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 Vision: Iain Duncan Smith
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He is seen as the main right-winger in the race
He is seen as the main right-winger in the race

More so than any other leadership candidate, Iain Duncan Smith has a robust and unequivocal policy on the European Union.

He was often one of those at the heart of John Major's parliamentary troubles over Europe and is now one of two current shadow cabinet members to have voted against the Maastricht Treaty during John Major's troubled premiership. The other nay-sayer was Bernard Jenkin, now Duncan Smith's campaign manager.

He backed John Redwood when he challenged Major for the Tory leadership in 1995. Later, he proposed Redwood for the top job in the 1997 contest.

Duncan Smith has done what many in the Tory Party wanted William Hague to do, and ruled out ever joining the single European currency. At the same time he has attempted to calm criticism over his intense Euroscepticism by declaring he would like a referendum on the issue in this parliament.

He has also made clear that he would not allow Euro-enthusiasts to remain on his frontbench during a referendum campaign.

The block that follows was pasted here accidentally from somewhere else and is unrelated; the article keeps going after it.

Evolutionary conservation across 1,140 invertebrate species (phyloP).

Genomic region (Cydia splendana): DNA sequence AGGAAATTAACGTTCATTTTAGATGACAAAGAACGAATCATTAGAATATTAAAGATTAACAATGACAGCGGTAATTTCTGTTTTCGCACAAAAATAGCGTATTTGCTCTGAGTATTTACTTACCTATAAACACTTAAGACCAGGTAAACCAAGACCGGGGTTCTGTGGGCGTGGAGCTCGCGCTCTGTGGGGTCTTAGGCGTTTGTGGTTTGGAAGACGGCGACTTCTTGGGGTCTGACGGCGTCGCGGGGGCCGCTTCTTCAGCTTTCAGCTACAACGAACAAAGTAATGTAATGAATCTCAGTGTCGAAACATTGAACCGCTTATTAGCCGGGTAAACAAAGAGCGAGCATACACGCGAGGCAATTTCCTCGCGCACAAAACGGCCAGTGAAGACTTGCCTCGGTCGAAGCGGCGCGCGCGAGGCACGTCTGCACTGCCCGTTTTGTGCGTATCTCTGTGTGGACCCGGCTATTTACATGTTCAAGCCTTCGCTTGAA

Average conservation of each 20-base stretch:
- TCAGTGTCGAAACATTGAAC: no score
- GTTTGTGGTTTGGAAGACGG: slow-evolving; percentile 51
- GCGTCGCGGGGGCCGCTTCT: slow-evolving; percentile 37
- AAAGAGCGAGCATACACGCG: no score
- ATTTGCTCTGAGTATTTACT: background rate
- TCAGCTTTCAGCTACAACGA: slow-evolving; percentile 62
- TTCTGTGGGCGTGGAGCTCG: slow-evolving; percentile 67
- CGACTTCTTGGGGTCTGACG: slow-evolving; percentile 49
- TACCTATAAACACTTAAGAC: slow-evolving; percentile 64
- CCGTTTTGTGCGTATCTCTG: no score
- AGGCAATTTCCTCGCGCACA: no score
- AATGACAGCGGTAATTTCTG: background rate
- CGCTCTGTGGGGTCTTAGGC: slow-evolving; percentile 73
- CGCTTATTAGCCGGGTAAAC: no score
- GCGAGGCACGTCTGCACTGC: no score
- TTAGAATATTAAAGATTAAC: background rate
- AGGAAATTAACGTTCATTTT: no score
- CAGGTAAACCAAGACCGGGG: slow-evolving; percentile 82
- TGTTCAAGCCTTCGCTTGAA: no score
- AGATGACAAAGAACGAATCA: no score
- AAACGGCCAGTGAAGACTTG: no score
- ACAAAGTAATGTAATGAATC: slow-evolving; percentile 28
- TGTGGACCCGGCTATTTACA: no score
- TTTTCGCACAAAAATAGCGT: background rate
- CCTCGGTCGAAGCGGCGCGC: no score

More widely, he is an unapologetic right-winger who has regularly been painted as the natural inheritor of the mantle of Norman Tebbit, who he succeeded in his Chingford seat: as well as his deep Euroscepticism Duncan Smith is a dry-as-dust monetarist and on the socially authoritarian wing of the party, pro-capital punishment, in favour of the return of caning and fiercely anti-"political correctness".

Audio/Video Clips
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All five candidates head-to-head on Question Time
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Iain Duncan Smith launches his campaign
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William Hague and Duncan Smith get involved in a policy mix-up, January 2001
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The Tory defence spokesman, calls for British troops out of Sierra Leone, September 2000
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